the single & is a logical AND so a() NOR b() is evaluatet ! its usually used on
e.g. 0x0001 & 0x0001 = 0x0001 equlals TRUE while 0x0002 & 0x0001 equals FALSE
so something like $a & $b guides to some very interisting results depending of
but nothing u expect.
while && tells 'evaluate' the expressions on both sites and combine its results
in an AND operation.
thats why compilers and interpreters do have a definition what value TRUE has.
its very likely that TRUE is 1 and false is 0
$a = 1
$b = 1
$a & $b is 1 or true and it would give the same like
$a && $b in that case
at that point its also to mention that an empty string in PHP is NOT == FALSE
this gives the following result on an empty string:
$a = "";
isset( $a ) == TRUE
$a = null;
isset( $a ) == FALSE;
for the same story there are the
Von: Martin Scotta <martinsco...@gmail.com>
An: Andrew Ballard <aball...@gmail.com>
CC: Ralph Deffke <ralph_def...@yahoo.de>; php-gene...@lists..php.net
Gesendet: Montag, den 10. August 2009, 20:40:19 Uhr
Betreff: Re: [PHP] reason for a "Notice:.." on one site but not another? (Same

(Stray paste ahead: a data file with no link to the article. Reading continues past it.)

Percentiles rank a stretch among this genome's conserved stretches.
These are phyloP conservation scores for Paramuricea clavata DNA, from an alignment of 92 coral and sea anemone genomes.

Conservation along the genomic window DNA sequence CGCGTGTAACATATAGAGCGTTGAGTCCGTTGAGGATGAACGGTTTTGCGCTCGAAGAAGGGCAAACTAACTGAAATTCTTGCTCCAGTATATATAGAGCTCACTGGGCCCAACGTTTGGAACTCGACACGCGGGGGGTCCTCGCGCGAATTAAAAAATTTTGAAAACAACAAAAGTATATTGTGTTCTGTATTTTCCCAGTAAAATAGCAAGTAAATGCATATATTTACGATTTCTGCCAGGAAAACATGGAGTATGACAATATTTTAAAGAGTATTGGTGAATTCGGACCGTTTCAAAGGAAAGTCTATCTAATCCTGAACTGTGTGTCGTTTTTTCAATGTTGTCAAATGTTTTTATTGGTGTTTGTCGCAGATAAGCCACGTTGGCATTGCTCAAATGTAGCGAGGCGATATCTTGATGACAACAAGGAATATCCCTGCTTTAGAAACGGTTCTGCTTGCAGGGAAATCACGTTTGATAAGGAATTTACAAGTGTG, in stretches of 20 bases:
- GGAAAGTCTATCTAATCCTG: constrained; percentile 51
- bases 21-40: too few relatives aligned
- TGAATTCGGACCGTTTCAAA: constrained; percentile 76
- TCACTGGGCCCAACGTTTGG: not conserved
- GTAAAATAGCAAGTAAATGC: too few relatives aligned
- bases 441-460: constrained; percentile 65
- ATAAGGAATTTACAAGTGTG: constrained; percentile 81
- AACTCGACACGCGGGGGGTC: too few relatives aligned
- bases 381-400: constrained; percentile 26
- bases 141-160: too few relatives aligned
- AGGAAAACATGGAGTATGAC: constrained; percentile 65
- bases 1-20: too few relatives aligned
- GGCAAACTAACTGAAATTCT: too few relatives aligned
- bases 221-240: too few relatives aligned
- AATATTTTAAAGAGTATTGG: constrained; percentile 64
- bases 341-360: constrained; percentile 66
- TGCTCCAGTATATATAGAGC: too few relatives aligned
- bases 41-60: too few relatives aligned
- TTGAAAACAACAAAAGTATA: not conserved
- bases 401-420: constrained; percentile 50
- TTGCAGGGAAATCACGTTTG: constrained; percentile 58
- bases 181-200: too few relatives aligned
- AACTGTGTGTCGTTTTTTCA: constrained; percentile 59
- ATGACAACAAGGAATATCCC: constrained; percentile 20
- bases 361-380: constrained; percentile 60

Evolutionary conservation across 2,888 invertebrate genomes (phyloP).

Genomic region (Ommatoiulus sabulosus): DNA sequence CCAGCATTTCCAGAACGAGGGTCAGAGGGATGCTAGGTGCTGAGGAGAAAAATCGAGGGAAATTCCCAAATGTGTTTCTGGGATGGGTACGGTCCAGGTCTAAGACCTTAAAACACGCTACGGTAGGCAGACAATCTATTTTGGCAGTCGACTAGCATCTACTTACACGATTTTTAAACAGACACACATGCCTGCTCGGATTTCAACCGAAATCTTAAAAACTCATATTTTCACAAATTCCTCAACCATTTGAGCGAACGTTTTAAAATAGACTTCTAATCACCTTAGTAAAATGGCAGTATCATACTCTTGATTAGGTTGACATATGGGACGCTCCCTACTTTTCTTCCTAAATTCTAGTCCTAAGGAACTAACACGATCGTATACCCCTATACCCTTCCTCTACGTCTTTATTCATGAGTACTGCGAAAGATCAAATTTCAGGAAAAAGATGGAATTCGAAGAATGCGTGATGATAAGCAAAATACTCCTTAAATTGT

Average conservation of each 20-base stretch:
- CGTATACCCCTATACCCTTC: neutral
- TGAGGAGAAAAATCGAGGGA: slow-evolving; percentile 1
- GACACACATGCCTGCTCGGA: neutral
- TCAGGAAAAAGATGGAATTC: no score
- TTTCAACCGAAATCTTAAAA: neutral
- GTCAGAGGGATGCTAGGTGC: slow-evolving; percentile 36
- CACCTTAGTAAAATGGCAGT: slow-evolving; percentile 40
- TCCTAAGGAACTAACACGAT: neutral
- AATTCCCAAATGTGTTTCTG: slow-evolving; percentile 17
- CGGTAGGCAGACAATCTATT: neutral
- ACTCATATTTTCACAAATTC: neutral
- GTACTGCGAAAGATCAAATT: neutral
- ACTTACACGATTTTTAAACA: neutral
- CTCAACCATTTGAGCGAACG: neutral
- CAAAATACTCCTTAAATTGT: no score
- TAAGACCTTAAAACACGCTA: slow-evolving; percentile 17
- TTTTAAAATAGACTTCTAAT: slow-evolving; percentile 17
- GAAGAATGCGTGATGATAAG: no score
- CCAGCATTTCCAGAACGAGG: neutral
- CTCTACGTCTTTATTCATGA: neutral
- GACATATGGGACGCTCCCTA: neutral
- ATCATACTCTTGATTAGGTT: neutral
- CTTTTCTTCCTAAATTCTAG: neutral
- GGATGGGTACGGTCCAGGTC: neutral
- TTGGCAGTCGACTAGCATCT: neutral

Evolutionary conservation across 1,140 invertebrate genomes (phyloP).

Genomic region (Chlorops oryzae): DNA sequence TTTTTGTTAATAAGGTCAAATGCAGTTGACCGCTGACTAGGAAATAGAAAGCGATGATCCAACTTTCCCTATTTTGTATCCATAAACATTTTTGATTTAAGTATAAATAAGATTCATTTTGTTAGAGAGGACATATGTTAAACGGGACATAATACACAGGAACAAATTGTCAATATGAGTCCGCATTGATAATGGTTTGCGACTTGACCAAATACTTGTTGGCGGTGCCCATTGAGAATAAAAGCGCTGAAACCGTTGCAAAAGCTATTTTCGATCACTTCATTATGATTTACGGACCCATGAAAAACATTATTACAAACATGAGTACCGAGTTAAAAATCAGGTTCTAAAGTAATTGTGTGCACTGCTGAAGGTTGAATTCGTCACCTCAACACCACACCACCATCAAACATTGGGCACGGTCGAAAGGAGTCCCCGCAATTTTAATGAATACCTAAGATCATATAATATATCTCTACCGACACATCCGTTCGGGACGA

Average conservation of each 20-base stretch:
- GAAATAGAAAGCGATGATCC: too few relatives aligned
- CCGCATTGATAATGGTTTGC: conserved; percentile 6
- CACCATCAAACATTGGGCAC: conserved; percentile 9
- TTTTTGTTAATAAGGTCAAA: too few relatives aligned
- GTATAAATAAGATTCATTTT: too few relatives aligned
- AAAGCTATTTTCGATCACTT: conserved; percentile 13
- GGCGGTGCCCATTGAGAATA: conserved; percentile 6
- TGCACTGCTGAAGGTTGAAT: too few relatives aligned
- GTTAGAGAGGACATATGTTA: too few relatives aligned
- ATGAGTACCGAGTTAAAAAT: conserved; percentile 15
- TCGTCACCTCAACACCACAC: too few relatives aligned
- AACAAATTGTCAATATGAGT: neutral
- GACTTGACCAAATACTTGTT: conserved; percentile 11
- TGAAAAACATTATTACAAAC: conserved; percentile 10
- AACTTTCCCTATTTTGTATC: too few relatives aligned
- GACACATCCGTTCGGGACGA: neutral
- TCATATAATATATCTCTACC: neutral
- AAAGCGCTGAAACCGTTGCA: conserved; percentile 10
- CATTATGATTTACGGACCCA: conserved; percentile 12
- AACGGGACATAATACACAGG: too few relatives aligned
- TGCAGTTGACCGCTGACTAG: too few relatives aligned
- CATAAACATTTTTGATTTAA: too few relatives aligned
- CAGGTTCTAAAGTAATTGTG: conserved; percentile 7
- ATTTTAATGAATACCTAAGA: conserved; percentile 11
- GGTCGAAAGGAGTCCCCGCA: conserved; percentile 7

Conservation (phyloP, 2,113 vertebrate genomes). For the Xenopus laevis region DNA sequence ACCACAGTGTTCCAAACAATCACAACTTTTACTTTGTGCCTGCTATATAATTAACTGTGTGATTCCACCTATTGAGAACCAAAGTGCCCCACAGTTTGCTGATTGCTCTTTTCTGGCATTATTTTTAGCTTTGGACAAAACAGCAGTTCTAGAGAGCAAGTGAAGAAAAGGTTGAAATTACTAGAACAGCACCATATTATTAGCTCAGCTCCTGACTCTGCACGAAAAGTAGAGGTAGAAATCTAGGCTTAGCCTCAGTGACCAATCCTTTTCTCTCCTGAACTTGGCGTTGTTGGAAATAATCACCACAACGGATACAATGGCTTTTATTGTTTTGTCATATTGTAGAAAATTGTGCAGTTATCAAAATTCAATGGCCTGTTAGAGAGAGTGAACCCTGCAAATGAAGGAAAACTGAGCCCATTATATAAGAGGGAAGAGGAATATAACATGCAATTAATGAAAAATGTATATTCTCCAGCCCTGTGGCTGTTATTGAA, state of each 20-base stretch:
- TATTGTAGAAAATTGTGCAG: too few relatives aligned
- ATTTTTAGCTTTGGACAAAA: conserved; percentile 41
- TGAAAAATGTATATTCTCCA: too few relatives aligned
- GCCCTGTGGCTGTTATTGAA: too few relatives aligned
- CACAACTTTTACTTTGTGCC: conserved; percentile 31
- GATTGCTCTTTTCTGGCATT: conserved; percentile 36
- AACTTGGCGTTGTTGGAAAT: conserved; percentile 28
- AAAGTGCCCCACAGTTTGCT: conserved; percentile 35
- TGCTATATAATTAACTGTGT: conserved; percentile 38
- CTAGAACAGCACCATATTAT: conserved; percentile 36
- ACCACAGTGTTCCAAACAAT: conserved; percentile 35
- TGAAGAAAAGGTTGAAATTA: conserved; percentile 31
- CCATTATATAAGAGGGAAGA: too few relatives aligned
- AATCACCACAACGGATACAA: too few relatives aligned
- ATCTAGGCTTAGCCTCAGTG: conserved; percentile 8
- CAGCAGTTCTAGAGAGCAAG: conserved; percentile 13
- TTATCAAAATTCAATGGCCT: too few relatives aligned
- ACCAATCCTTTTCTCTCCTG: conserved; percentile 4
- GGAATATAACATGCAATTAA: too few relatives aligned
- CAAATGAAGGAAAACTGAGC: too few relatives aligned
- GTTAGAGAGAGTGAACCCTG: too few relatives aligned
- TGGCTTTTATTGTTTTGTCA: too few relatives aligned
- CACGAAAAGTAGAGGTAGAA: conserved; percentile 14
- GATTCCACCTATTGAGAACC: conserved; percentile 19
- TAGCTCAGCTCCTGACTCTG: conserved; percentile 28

This "intelligence" is given by the laziness of the && operator.
$res = a() && b(); # if a() is false then b() does not evaluate
$res = a() & b(); # b() evaluates no matter a()'s result
so, order matters.
On Mon, Aug 10, 2009 at 3:29 PM, Andrew Ballard <aball...@gmail..com> wrote:
On Mon, Aug 10, 2009 at 1:50 PM, Ralph Deffke<ralph_def...@yahoo.de> wrote:
>>> this is not "intelligence" its just pure math. the '&&' says if BOTH
>>> expressions are true then the whole expression is true.
>>> so if the first one is false, the whole is false, why checking the next one
>>> in the underlaying C it would be something like this
>>> if ( expression == false ) return false;
>>> if ( expression == false) return false;
>>> return true;
>That's logically correct, and while PHP does implement this
>>"short-circuit" logic, not all languages do. In that regard, I
>>appreciate what John meant by saying it makes it look "more
>>intelligent." Some languages evaluate each of the conditions to their
>>respective boolean results before evaluating the logical operators.
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